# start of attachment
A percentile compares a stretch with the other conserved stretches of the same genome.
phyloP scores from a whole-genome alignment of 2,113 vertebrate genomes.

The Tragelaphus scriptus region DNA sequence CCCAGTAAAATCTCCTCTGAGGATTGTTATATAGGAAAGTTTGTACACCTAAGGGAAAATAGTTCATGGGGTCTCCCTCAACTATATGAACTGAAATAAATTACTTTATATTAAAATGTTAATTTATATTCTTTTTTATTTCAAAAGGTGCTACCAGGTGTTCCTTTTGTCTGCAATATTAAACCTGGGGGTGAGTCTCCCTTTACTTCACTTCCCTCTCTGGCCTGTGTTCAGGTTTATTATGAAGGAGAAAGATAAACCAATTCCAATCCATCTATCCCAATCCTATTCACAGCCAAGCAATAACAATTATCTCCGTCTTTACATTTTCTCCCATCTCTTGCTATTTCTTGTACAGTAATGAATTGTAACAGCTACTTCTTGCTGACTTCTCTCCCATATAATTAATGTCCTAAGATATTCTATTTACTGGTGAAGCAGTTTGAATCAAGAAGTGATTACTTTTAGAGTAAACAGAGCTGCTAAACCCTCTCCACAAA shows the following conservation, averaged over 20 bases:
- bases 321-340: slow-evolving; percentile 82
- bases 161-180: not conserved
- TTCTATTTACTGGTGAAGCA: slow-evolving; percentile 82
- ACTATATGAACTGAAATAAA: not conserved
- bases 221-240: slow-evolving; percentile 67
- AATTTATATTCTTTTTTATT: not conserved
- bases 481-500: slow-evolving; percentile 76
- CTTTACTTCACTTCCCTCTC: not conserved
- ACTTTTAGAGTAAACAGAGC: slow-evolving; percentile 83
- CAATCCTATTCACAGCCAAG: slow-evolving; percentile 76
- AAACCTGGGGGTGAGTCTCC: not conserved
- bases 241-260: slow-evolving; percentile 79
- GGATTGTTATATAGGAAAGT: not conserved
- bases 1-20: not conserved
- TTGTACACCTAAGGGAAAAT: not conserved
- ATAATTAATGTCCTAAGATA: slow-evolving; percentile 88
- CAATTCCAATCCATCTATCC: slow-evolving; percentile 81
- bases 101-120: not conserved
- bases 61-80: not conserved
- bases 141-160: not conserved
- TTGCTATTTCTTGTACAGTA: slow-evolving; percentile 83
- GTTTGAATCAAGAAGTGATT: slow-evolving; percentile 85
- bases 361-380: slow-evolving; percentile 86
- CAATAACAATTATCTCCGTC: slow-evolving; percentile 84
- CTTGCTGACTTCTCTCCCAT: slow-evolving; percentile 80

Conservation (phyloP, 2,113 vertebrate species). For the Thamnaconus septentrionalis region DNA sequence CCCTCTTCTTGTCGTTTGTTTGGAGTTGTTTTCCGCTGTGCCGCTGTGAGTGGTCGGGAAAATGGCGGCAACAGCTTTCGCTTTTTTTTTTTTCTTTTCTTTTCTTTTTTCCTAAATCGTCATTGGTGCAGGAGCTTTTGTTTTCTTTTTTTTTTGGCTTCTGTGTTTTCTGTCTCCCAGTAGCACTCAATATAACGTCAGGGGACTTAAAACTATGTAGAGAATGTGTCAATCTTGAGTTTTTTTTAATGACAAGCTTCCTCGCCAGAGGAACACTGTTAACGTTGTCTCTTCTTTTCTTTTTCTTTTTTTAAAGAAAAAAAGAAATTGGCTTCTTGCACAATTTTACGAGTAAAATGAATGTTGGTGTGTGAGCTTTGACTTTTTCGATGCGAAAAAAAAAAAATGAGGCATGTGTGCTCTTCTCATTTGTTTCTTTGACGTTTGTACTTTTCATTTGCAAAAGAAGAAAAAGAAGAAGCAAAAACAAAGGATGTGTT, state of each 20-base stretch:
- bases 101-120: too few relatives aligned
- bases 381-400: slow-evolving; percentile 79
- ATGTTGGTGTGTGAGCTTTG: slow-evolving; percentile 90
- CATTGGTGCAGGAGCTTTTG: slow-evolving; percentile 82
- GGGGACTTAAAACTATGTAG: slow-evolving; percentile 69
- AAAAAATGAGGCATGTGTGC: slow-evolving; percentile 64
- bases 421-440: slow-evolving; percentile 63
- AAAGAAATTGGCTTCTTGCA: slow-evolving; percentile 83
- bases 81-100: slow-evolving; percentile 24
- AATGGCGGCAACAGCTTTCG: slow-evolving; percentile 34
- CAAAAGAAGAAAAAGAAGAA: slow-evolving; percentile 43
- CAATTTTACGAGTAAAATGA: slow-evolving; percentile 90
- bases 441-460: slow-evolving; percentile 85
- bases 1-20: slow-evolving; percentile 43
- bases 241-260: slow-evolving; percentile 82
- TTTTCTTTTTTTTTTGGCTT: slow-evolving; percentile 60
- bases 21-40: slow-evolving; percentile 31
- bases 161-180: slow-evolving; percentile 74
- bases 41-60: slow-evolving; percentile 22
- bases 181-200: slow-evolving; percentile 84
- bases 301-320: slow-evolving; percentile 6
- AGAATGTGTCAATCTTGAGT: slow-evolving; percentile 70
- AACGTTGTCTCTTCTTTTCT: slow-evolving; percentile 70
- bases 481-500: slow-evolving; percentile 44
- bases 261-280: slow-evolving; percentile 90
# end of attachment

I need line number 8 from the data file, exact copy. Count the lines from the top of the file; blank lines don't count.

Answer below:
- bases 221-240: slow-evolving; percentile 67